2. Proposed Fish Counting Algorithm

This section details the fish count algorithm used in the paper. The algorithm employs the echo-integration technique to count fish in a cage. The algorithm was designed under the assumption that the cage under investigation contains fish of the same species only, but potentially of variable length, which is generally the case in fish farming cages. The basic idea of the algorithm is to estimate the fish count based on the population density (per m 2 ) of a cage, which is calculated by scaling s a (measured by echosounder) with the average target strength (TS) (measured by sampling) of fish in the cage. Therefore, the more fish are uniformly distributed in a cage, the higher the accuracy of the algorithm. The algorithm assumes low fish density and sufficiently random distribution; thus, the shadowing effect is not considered.

2.1. Theoretical Background

The fundamental principle that is used in the algorithm is explained here.

2.1.1. Target Strength

Target strength (TS) is a measure of the proportion of the incident energy which is backscattered by the target. TS is used as a scaling factor in biomass estimation [11,25]. TS is expressed in decibels and is given by
T S = 10 l o g ( σ b s )
where σ b s is acoustic backscattering cross-section reflected by a target.

2.1.2. Backscattering Coefficient

When the individual targets are very small and there are many in the sampled volume, their echoes combine to form a integrated received signal. However, the echo intensity is still a measure of the biomass in the water column. The basic acoustic measurement is the volume backscattering coefficient, s v , given by
s v = σ b s V
where V is the sampled volume occupied by a scattering medium or multiple discrete targets. Similarly, area backscattering coefficient, s a , is a measure of the energy returned from a layer between two depths z 1 and z 2 in the water column. It is defined as the integral of s v with respect to depth through the layer and is given by
s a = z 1 z 2 s v d z

2.1.3. Fish Count Estimation

Theoretically, fish density is obtained by diving s a by σ b s . However, there can be multiple targets of different sizes and spices in a water body. Therefore, the mean acoustic backscattering cross section of targets denoted by < σ b s > is used. The target density, ρ a , expressed as the number of fish per unit surface area is given by
ρ a = s a < σ b s >
Finally, the fish count, N, within an area of A can be calculated as,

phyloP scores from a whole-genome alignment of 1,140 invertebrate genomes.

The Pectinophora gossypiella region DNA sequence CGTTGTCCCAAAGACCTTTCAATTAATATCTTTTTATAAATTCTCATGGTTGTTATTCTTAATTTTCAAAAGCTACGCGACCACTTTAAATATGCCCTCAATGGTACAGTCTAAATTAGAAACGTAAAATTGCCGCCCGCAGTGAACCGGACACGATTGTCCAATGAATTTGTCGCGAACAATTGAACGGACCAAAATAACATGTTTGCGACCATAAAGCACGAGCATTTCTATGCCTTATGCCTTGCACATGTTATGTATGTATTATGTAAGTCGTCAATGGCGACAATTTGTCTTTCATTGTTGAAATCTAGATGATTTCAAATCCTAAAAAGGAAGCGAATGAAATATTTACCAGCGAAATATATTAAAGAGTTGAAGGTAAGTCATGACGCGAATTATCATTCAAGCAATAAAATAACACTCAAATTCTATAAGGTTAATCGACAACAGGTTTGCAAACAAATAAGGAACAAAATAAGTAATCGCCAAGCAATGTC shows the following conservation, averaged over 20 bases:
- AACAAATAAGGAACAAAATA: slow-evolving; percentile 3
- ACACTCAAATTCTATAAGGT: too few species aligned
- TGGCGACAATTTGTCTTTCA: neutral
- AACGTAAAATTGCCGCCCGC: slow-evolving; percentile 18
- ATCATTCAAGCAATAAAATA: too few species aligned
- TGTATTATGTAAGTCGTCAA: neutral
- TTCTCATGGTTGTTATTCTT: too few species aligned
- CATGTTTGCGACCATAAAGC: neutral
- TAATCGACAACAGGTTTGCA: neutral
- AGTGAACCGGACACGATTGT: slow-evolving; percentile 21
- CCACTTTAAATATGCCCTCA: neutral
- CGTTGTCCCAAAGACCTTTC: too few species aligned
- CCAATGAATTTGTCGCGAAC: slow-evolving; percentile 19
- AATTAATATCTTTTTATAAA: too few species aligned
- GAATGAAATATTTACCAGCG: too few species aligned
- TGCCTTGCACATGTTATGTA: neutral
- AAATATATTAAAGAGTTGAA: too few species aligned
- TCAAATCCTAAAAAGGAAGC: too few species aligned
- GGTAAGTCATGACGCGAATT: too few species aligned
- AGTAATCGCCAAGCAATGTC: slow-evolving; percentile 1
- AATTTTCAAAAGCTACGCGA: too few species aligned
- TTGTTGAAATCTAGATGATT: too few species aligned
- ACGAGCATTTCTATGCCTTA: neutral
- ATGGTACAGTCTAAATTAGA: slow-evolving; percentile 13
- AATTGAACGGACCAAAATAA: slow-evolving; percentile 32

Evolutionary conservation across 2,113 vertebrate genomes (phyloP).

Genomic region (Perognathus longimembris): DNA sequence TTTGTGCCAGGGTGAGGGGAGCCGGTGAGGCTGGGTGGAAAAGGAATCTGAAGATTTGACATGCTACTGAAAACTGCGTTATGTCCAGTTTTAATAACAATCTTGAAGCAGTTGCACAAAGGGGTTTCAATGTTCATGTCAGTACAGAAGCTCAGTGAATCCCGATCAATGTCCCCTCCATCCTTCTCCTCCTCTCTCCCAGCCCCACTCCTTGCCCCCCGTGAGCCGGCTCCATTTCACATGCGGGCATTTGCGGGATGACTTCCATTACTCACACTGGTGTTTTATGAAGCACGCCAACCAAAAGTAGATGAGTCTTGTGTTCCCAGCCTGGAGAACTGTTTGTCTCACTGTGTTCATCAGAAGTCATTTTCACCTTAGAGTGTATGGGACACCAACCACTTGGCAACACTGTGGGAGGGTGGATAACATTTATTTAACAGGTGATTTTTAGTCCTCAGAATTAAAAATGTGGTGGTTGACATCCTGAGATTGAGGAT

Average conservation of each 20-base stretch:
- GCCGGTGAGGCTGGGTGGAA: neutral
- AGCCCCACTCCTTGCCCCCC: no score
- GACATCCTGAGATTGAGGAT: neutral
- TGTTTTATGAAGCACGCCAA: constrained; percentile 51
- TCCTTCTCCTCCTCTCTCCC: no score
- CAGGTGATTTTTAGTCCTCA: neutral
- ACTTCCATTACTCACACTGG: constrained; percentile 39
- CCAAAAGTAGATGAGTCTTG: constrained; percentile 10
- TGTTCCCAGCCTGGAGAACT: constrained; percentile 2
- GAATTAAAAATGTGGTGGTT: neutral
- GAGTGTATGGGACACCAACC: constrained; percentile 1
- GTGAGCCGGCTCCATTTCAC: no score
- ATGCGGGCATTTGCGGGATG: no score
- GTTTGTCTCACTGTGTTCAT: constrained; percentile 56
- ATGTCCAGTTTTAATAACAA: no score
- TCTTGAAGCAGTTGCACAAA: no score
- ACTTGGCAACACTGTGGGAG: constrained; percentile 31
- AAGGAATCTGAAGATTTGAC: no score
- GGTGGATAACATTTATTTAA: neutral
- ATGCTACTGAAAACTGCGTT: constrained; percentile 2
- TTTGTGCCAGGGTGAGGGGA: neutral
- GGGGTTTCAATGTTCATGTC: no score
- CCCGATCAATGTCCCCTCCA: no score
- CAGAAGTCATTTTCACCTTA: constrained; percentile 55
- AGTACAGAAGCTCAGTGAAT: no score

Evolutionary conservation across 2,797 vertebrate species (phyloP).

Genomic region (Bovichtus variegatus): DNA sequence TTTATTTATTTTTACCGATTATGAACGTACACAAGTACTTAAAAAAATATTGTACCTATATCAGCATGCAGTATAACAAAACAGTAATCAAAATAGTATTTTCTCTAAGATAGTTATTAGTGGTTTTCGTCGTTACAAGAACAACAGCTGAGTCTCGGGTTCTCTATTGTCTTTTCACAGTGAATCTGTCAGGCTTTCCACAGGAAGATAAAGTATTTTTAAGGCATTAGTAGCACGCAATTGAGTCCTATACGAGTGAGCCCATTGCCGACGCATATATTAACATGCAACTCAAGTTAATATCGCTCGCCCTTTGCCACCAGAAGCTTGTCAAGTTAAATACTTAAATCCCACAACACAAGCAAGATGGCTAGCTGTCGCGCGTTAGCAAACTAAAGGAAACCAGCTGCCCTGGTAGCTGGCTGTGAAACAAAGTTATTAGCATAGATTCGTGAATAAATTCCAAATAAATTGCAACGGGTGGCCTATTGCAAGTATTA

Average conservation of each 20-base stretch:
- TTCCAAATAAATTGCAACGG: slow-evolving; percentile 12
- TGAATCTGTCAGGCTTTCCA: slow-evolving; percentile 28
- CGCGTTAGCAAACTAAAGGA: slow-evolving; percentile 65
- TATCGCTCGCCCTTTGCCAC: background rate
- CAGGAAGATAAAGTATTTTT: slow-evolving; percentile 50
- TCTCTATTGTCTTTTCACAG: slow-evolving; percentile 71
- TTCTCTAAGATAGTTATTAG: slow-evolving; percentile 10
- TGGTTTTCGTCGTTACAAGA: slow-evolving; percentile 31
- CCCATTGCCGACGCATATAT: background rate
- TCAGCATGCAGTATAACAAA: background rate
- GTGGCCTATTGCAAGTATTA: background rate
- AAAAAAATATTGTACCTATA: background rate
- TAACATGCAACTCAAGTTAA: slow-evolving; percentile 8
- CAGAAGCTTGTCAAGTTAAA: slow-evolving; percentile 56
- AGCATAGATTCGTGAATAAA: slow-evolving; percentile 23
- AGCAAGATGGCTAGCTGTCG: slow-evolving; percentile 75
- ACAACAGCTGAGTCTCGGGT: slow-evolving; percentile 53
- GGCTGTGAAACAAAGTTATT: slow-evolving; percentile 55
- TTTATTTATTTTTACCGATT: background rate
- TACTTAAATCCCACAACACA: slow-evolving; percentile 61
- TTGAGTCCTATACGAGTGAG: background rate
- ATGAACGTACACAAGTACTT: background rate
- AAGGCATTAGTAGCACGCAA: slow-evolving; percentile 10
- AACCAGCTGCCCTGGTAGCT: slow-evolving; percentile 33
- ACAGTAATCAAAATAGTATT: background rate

N = A ρ a
Note that N is the estimation for a layer or a water column only. To estimate fish for a depth range, a summation of estimation of all the layers between the range is required.

2.2. Algorithm

This section explains how the above theory is used in the algorithm. For each echo ping sent, a typical echosounder provides s v data measured at each water column (layer) of z m height between the sampled range interval R 1 m and R 2 m measured from the top, where R 1 is closer to the surface. The algorithm assumes that R 2 is larger than the cage bottom. The algorithm takes s v data as an input. Additionally, the algorithm requires length frequency key and cage backscattering strength as inputs, which are explained below.

2.2.1. Length Frequency Key

The average TS of fish in a cage can be estimated by sampling some fish. To calculate <TS> from the sampled fish, the algorithm takes length frequency key (LFK) as an input. LFK is a table of two columns that records the number of fish of particular length, as shown in Table 1. Note that the length in the table is the total length of fish round up to a nearest cm.

2.2.2. Cage Backscattering Strength

The echosounder data collected from a cage also contain the signal reflected from the cage. A method needs to be devised to remove the net signal from the received signal. Here, we simply subtract the expected cage signal from the received signal. For that, data need to be measured under an empty cage condition (cage without a fish). Given the empty cage data, the accumulated back-scattering coefficient of the empty net, S a _ n e t , for a ping, is calculated as follows:
S a _ n e t = r = R 1 R 2 s v _ n e t ( r ) × z
where s v _ n e t ( r ) is s v of the empty net at r m. Note that the value of R 2 must be larger than the cage bottom such that the overall net bottom signal is fully considered.

2.2.3. Fish Counting

Along with s v data, the algorithm takes R 1 , R 2 , fish species, < S a _ n e t > (mean S a _ n e t ), and LFK as inputs and returns the fish count as the output. At first, based on the LFK table provided, the algorithm calculates < σ b s > . The TS of a fish is well defined in the form as follows:
T S L = A l o g ( L ) + B
where A and B are the standard coefficients for a fish species and L is the length of the fish. The TS of commonly farmed fish in Korea is shown in Table 2, which is maintained as a lookup table by the algorithm. Assuming n denotes the number of rows in LFK table, n ( L ) denotes the number of fish with length L, < σ b s > is calculated as follows:
< σ b s > = i = 1 n ( σ L i × n ( L i ) ) i = 1 n ( n ( L i ) )
σ L i = 10 T S L i 10
The next step of the algorithm is to sum all the s a values of a ping between R 1 and R 2 . The algorithm reads s v data of a ping at a time, and calculates accumulated back-scattering coefficient, S a _ a l l , as follows,